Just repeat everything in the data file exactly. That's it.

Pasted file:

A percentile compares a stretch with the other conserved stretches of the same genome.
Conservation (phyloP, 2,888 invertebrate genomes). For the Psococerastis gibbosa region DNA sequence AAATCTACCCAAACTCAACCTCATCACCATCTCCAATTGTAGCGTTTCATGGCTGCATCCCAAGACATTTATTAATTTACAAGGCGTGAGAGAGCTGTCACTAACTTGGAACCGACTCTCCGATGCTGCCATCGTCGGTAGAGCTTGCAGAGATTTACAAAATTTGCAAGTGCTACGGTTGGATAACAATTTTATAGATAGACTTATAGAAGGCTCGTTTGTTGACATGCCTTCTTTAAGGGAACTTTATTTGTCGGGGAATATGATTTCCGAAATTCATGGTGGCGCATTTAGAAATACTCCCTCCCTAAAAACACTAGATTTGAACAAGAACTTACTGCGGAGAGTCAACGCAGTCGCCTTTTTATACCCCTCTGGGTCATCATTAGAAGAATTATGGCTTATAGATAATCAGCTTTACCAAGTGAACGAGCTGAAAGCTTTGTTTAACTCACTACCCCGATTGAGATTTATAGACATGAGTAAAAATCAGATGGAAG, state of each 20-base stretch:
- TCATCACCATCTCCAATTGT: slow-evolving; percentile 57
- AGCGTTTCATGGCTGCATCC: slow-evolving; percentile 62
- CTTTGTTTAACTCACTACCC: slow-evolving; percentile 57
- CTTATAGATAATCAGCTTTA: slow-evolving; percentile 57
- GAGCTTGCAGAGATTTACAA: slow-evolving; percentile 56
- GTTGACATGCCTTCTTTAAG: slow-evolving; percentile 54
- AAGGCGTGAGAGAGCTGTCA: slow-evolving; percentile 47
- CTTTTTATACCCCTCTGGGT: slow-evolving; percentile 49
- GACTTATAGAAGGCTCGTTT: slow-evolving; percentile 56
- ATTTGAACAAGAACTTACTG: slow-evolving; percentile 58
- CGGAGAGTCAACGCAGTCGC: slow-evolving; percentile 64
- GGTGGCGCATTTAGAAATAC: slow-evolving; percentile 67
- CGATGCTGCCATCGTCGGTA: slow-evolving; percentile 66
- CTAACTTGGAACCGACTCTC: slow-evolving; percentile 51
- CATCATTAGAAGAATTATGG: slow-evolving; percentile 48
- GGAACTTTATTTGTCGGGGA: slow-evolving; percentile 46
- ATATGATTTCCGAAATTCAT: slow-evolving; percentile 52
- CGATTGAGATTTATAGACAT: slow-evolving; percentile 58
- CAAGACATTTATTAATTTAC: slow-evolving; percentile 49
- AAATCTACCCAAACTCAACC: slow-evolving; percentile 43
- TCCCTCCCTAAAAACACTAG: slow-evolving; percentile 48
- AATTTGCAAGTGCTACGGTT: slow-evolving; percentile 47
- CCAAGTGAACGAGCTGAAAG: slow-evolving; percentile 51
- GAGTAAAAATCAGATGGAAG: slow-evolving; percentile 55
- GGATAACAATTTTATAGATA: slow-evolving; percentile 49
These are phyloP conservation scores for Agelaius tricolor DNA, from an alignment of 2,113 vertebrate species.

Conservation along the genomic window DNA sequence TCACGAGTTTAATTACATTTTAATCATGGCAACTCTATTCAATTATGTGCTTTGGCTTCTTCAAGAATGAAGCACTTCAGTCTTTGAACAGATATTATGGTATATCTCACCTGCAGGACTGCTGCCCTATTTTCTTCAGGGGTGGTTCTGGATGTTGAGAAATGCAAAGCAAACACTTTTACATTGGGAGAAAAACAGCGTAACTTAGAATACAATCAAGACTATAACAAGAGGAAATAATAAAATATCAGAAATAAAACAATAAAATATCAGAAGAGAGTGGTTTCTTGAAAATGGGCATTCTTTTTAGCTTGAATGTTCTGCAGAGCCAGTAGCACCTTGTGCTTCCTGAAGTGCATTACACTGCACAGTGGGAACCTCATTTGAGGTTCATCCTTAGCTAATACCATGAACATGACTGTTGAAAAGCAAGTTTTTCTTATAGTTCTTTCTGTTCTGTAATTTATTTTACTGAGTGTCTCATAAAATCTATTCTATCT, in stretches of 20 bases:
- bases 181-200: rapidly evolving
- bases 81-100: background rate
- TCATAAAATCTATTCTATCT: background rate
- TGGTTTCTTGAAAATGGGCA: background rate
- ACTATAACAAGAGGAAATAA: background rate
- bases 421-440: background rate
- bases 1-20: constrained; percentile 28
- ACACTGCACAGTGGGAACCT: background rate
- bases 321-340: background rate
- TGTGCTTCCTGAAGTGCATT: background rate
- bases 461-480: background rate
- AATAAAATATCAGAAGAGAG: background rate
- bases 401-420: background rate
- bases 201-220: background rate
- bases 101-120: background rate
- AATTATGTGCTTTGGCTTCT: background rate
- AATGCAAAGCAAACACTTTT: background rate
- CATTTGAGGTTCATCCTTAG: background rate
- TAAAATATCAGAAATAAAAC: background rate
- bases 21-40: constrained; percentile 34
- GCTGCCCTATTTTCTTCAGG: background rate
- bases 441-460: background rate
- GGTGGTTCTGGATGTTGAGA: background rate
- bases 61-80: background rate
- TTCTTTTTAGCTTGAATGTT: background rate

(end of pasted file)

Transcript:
A percentile compares a stretch with the other conserved stretches of the same genome.
Conservation (phyloP, 2,888 invertebrate genomes). For the Psococerastis gibbosa region DNA sequence AAATCTACCCAAACTCAACCTCATCACCATCTCCAATTGTAGCGTTTCATGGCTGCATCCCAAGACATTTATTAATTTACAAGGCGTGAGAGAGCTGTCACTAACTTGGAACCGACTCTCCGATGCTGCCATCGTCGGTAGAGCTTGCAGAGATTTACAAAATTTGCAAGTGCTACGGTTGGATAACAATTTTATAGATAGACTTATAGAAGGCTCGTTTGTTGACATGCCTTCTTTAAGGGAACTTTATTTGTCGGGGAATATGATTTCCGAAATTCATGGTGGCGCATTTAGAAATACTCCCTCCCTAAAAACACTAGATTTGAACAAGAACTTACTGCGGAGAGTCAACGCAGTCGCCTTTTTATACCCCTCTGGGTCATCATTAGAAGAATTATGGCTTATAGATAATCAGCTTTACCAAGTGAACGAGCTGAAAGCTTTGTTTAACTCACTACCCCGATTGAGATTTATAGACATGAGTAAAAATCAGATGGAAG, state of each 20-base stretch:
- TCATCACCATCTCCAATTGT: slow-evolving; percentile 57
- AGCGTTTCATGGCTGCATCC: slow-evolving; percentile 62
- CTTTGTTTAACTCACTACCC: slow-evolving; percentile 57
- CTTATAGATAATCAGCTTTA: slow-evolving; percentile 57
- GAGCTTGCAGAGATTTACAA: slow-evolving; percentile 56
- GTTGACATGCCTTCTTTAAG: slow-evolving; percentile 54
- AAGGCGTGAGAGAGCTGTCA: slow-evolving; percentile 47
- CTTTTTATACCCCTCTGGGT: slow-evolving; percentile 49
- GACTTATAGAAGGCTCGTTT: slow-evolving; percentile 56
- ATTTGAACAAGAACTTACTG: slow-evolving; percentile 58
- CGGAGAGTCAACGCAGTCGC: slow-evolving; percentile 64
- GGTGGCGCATTTAGAAATAC: slow-evolving; percentile 67
- CGATGCTGCCATCGTCGGTA: slow-evolving; percentile 66
- CTAACTTGGAACCGACTCTC: slow-evolving; percentile 51
- CATCATTAGAAGAATTATGG: slow-evolving; percentile 48
- GGAACTTTATTTGTCGGGGA: slow-evolving; percentile 46
- ATATGATTTCCGAAATTCAT: slow-evolving; percentile 52
- CGATTGAGATTTATAGACAT: slow-evolving; percentile 58
- CAAGACATTTATTAATTTAC: slow-evolving; percentile 49
- AAATCTACCCAAACTCAACC: slow-evolving; percentile 43
- TCCCTCCCTAAAAACACTAG: slow-evolving; percentile 48
- AATTTGCAAGTGCTACGGTT: slow-evolving; percentile 47
- CCAAGTGAACGAGCTGAAAG: slow-evolving; percentile 51
- GAGTAAAAATCAGATGGAAG: slow-evolving; percentile 55
- GGATAACAATTTTATAGATA: slow-evolving; percentile 49
These are phyloP conservation scores for Agelaius tricolor DNA, from an alignment of 2,113 vertebrate species.

Conservation along the genomic window DNA sequence TCACGAGTTTAATTACATTTTAATCATGGCAACTCTATTCAATTATGTGCTTTGGCTTCTTCAAGAATGAAGCACTTCAGTCTTTGAACAGATATTATGGTATATCTCACCTGCAGGACTGCTGCCCTATTTTCTTCAGGGGTGGTTCTGGATGTTGAGAAATGCAAAGCAAACACTTTTACATTGGGAGAAAAACAGCGTAACTTAGAATACAATCAAGACTATAACAAGAGGAAATAATAAAATATCAGAAATAAAACAATAAAATATCAGAAGAGAGTGGTTTCTTGAAAATGGGCATTCTTTTTAGCTTGAATGTTCTGCAGAGCCAGTAGCACCTTGTGCTTCCTGAAGTGCATTACACTGCACAGTGGGAACCTCATTTGAGGTTCATCCTTAGCTAATACCATGAACATGACTGTTGAAAAGCAAGTTTTTCTTATAGTTCTTTCTGTTCTGTAATTTATTTTACTGAGTGTCTCATAAAATCTATTCTATCT, in stretches of 20 bases:
- bases 181-200: rapidly evolving
- bases 81-100: background rate
- TCATAAAATCTATTCTATCT: background rate
- TGGTTTCTTGAAAATGGGCA: background rate
- ACTATAACAAGAGGAAATAA: background rate
- bases 421-440: background rate
- bases 1-20: constrained; percentile 28
- ACACTGCACAGTGGGAACCT: background rate
- bases 321-340: background rate
- TGTGCTTCCTGAAGTGCATT: background rate
- bases 461-480: background rate
- AATAAAATATCAGAAGAGAG: background rate
- bases 401-420: background rate
- bases 201-220: background rate
- bases 101-120: background rate
- AATTATGTGCTTTGGCTTCT: background rate
- AATGCAAAGCAAACACTTTT: background rate
- CATTTGAGGTTCATCCTTAG: background rate
- TAAAATATCAGAAATAAAAC: background rate
- bases 21-40: constrained; percentile 34
- GCTGCCCTATTTTCTTCAGG: background rate
- bases 441-460: background rate
- GGTGGTTCTGGATGTTGAGA: background rate
- bases 61-80: background rate
- TTCTTTTTAGCTTGAATGTT: background rate